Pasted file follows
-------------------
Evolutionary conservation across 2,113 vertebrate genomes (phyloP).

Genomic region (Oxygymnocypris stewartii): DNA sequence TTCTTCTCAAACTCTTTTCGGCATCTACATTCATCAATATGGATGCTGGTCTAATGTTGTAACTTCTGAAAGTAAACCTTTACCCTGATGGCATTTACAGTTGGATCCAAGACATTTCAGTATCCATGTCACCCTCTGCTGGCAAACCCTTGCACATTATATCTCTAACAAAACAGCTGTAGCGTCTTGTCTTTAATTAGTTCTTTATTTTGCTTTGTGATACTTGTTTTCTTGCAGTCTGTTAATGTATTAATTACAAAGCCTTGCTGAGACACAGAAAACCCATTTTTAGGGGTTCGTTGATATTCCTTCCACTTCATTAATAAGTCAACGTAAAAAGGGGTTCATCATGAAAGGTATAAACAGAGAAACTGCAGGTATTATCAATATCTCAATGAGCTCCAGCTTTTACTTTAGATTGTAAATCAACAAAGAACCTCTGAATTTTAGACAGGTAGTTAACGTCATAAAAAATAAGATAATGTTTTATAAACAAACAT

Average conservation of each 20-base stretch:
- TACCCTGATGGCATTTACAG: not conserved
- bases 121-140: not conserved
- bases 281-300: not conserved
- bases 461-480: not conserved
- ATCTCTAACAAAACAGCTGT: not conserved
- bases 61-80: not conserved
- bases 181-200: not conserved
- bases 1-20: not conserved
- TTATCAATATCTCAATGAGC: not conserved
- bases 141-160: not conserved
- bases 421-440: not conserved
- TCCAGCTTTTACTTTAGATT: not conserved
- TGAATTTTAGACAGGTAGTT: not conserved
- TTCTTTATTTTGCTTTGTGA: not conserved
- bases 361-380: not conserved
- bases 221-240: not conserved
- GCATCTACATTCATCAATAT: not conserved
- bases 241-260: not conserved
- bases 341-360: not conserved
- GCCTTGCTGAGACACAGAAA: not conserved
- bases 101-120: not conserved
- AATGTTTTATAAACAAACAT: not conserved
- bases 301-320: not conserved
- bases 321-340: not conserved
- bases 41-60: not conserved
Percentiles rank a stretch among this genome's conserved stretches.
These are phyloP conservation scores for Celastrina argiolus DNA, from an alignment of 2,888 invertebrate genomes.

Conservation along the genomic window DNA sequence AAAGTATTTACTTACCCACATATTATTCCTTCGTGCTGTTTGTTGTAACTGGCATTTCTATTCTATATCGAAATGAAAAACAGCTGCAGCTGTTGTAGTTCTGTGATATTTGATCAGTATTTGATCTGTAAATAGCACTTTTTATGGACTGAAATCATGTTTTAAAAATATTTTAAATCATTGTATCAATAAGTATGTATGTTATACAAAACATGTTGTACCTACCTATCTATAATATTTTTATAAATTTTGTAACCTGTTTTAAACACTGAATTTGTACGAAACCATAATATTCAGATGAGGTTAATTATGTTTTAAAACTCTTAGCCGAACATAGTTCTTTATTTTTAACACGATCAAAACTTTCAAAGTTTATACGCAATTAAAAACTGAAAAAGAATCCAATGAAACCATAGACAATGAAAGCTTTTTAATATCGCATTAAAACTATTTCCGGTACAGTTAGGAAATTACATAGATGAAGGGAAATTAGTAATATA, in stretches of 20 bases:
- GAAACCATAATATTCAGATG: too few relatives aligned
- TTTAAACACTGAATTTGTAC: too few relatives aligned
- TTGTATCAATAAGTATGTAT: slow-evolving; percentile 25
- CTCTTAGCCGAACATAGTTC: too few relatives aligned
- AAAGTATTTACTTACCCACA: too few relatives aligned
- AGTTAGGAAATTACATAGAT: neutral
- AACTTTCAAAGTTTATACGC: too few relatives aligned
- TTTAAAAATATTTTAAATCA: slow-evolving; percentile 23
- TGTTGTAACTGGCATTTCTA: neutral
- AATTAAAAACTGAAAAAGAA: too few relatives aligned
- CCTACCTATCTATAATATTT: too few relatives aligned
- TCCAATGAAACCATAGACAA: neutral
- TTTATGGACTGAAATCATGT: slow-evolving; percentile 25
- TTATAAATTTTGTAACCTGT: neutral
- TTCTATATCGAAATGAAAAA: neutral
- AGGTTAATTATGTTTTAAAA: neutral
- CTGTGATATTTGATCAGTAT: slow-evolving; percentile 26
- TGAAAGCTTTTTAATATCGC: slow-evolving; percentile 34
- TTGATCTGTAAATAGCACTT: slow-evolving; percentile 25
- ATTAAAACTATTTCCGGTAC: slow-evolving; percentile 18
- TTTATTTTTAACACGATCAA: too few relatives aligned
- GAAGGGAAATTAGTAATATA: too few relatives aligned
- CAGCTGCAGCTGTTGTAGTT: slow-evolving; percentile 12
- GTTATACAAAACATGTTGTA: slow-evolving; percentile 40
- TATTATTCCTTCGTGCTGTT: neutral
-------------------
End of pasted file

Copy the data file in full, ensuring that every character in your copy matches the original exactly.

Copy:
Evolutionary conservation across 2,113 vertebrate genomes (phyloP).

Genomic region (Oxygymnocypris stewartii): DNA sequence TTCTTCTCAAACTCTTTTCGGCATCTACATTCATCAATATGGATGCTGGTCTAATGTTGTAACTTCTGAAAGTAAACCTTTACCCTGATGGCATTTACAGTTGGATCCAAGACATTTCAGTATCCATGTCACCCTCTGCTGGCAAACCCTTGCACATTATATCTCTAACAAAACAGCTGTAGCGTCTTGTCTTTAATTAGTTCTTTATTTTGCTTTGTGATACTTGTTTTCTTGCAGTCTGTTAATGTATTAATTACAAAGCCTTGCTGAGACACAGAAAACCCATTTTTAGGGGTTCGTTGATATTCCTTCCACTTCATTAATAAGTCAACGTAAAAAGGGGTTCATCATGAAAGGTATAAACAGAGAAACTGCAGGTATTATCAATATCTCAATGAGCTCCAGCTTTTACTTTAGATTGTAAATCAACAAAGAACCTCTGAATTTTAGACAGGTAGTTAACGTCATAAAAAATAAGATAATGTTTTATAAACAAACAT

Average conservation of each 20-base stretch:
- TACCCTGATGGCATTTACAG: not conserved
- bases 121-140: not conserved
- bases 281-300: not conserved
- bases 461-480: not conserved
- ATCTCTAACAAAACAGCTGT: not conserved
- bases 61-80: not conserved
- bases 181-200: not conserved
- bases 1-20: not conserved
- TTATCAATATCTCAATGAGC: not conserved
- bases 141-160: not conserved
- bases 421-440: not conserved
- TCCAGCTTTTACTTTAGATT: not conserved
- TGAATTTTAGACAGGTAGTT: not conserved
- TTCTTTATTTTGCTTTGTGA: not conserved
- bases 361-380: not conserved
- bases 221-240: not conserved
- GCATCTACATTCATCAATAT: not conserved
- bases 241-260: not conserved
- bases 341-360: not conserved
- GCCTTGCTGAGACACAGAAA: not conserved
- bases 101-120: not conserved
- AATGTTTTATAAACAAACAT: not conserved
- bases 301-320: not conserved
- bases 321-340: not conserved
- bases 41-60: not conserved
Percentiles rank a stretch among this genome's conserved stretches.
These are phyloP conservation scores for Celastrina argiolus DNA, from an alignment of 2,888 invertebrate genomes.

Conservation along the genomic window DNA sequence AAAGTATTTACTTACCCACATATTATTCCTTCGTGCTGTTTGTTGTAACTGGCATTTCTATTCTATATCGAAATGAAAAACAGCTGCAGCTGTTGTAGTTCTGTGATATTTGATCAGTATTTGATCTGTAAATAGCACTTTTTATGGACTGAAATCATGTTTTAAAAATATTTTAAATCATTGTATCAATAAGTATGTATGTTATACAAAACATGTTGTACCTACCTATCTATAATATTTTTATAAATTTTGTAACCTGTTTTAAACACTGAATTTGTACGAAACCATAATATTCAGATGAGGTTAATTATGTTTTAAAACTCTTAGCCGAACATAGTTCTTTATTTTTAACACGATCAAAACTTTCAAAGTTTATACGCAATTAAAAACTGAAAAAGAATCCAATGAAACCATAGACAATGAAAGCTTTTTAATATCGCATTAAAACTATTTCCGGTACAGTTAGGAAATTACATAGATGAAGGGAAATTAGTAATATA, in stretches of 20 bases:
- GAAACCATAATATTCAGATG: too few relatives aligned
- TTTAAACACTGAATTTGTAC: too few relatives aligned
- TTGTATCAATAAGTATGTAT: slow-evolving; percentile 25
- CTCTTAGCCGAACATAGTTC: too few relatives aligned
- AAAGTATTTACTTACCCACA: too few relatives aligned
- AGTTAGGAAATTACATAGAT: neutral
- AACTTTCAAAGTTTATACGC: too few relatives aligned
- TTTAAAAATATTTTAAATCA: slow-evolving; percentile 23
- TGTTGTAACTGGCATTTCTA: neutral
- AATTAAAAACTGAAAAAGAA: too few relatives aligned
- CCTACCTATCTATAATATTT: too few relatives aligned
- TCCAATGAAACCATAGACAA: neutral
- TTTATGGACTGAAATCATGT: slow-evolving; percentile 25
- TTATAAATTTTGTAACCTGT: neutral
- TTCTATATCGAAATGAAAAA: neutral
- AGGTTAATTATGTTTTAAAA: neutral
- CTGTGATATTTGATCAGTAT: slow-evolving; percentile 26
- TGAAAGCTTTTTAATATCGC: slow-evolving; percentile 34
- TTGATCTGTAAATAGCACTT: slow-evolving; percentile 25
- ATTAAAACTATTTCCGGTAC: slow-evolving; percentile 18
- TTTATTTTTAACACGATCAA: too few relatives aligned
- GAAGGGAAATTAGTAATATA: too few relatives aligned
- CAGCTGCAGCTGTTGTAGTT: slow-evolving; percentile 12
- GTTATACAAAACATGTTGTA: slow-evolving; percentile 40
- TATTATTCCTTCGTGCTGTT: neutral